Smoke Testing Infrastructure

Some real-world examples on how to smoke test infrastructure.

Photo by Sebastien Gabriel on Unsplash

The term ‘smoke testing’, it is said, came to software testing from a similar type of hardware testing, in which the device passed the test if it did not catch fire (or smoked) the first time it was turned on.


When deploying a CDN (Content Delivery System), you want to prevent the CDN from being bypassed and the origin contacted directly. In AWS, one method of achieving this is using WAF (Web Application Firewall). This fantastic guide details how to set up WAF, ALB and CloudFront to protect your origin. TL;DR: you send a secret header in every request from CloudFront, and the WAF attached to your ALB rejects any traffic without this secret header.

I have a client who needs to protect their origin from being accessed directly, so I wrote a Terraform module to create a regional WAF ACL which we would then attach to their ALB (Application Load Balancer). I can test that the syntax is correct with terraform validate and a test.tfvars file with some dummy parameters, but this doesn’t necessarily prove that it will have the desired functionality when I deploy it.


I could manually deploy and test the Terraform module; this is how I normally see organisations make infrastructure changes. But the benefits of Continuous Integration, Continuous Delivery and Continuous Deployment apply to infrastructure workflows just as much as software development.

  • Trunk-based development greatly simplifies git workflows
  • CI/CD pipelines reduce risk of human error
  • Continuous Deployment improves time to production
  • Greater confidence in making changes to infrastructure
  • Reduce cognitive load required for changes

High Level Overview

The strategy for testing the WAF is simple:

  1. Deploy ephemeral infrastructure
  2. Send one request without the secret header, assert that the response is a 403
  3. Send one request with the secret secret header, assert that the response is a 200
  4. Teardown ephemeral infrastructure


We’re running our tests in Docker using the 3 Musketeers pattern:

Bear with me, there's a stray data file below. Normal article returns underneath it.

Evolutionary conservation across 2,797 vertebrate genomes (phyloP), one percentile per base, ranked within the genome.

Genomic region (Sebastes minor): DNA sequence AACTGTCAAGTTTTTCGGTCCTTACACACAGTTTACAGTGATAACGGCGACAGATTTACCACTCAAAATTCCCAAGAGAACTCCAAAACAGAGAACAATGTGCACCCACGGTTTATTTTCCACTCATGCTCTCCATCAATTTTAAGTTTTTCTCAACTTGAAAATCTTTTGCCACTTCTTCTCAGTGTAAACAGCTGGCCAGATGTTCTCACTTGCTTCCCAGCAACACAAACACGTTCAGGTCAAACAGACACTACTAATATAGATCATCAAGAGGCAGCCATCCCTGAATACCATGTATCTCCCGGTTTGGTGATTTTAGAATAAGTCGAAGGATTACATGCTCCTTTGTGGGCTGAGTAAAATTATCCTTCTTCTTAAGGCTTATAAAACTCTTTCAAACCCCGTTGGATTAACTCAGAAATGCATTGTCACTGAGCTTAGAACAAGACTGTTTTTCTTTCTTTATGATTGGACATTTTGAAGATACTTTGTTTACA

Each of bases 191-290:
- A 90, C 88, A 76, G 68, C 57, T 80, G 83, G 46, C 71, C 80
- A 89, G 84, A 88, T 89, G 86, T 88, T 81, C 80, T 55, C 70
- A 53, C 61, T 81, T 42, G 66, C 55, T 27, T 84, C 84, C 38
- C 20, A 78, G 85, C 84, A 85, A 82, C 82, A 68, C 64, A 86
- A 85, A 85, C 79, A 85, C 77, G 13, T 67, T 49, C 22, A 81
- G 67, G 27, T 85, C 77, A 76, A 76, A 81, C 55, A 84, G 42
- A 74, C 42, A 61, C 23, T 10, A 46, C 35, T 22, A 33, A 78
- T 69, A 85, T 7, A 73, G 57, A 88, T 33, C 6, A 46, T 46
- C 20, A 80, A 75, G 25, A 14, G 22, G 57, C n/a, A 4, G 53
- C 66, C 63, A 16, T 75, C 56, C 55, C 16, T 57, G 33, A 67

image: "cmdlabs/terraform-utils:2.0.0"  # image with Terraform and Python
    entrypoint: []
    env_file: ".env"
    working_dir: "/work/test"
      - ".:/work"


    docker-compose run --rm terraform-python sh -c 'pip3 install -q tox && tox'

We use tox to automagically configure our dependencies and pytest to provide a nice framework for Python-based testing (detailed assert output, setup/teardown and improved exception output).

envlist = py36

passenv = *
deps =
commands =
    pytest -s

The IaC (Infrastructure as Code) tool I’m using here is Terraform. Specifically, I’m testing a Terraform module, so there’s nothing actually deployed by this project to test (a separate project implements the module and deploys the infrastructure). I’m also deploying WAF, which by itself does nothing — it needs to be attached to an ALB or CloudFront to do anything.

The strategy we can use here is to deploy some ephemeral infrastructure to provide the minimum functionality to test what the module does. We can take advantage of ALB’s fixed-response feature to avoid having to deploying a webserver to return the 200 response.

That’s where the python-terraform library comes in. We can use it to setup and teardown for the duration of the test.

The library is not even particularly good (it pretty much just parses the shell output of terraform 😅), but it does work. Python has libraries for just about everything, and even if it doesn’t, you can always just invoke shell commands (check out sh as a nice wrapper). requests makes HTTP calls as simple as curl.

Here’s what our setup/teardown looks like:

# run setup before all tests, teardown after all tests finished
def setup():
    workspace = "my-workspace" # using Terraform Workspaces
    tf = Terraform()

    # I already have a file in the working directory that defines the ALB
    tf.init(upgrade=True, raise_on_error=True)

    # idempotent workspace creation
        tf.workspace("select", workspace, raise_on_error=True)
        tf.workspace("new", workspace, raise_on_error=True)

    kwargs = {"auto_approve": True}
        # build the infrastructure!
        tf.apply(**kwargs, skip_plan=True, input=False, no_color=IsFlagged, capture_output=False, raise_on_error=True)
        outputs = tf.output(capture_output=True, raise_on_error=True)

        # setup is finished, pass the URL of the ALB to the test function and run tests
        yield outputs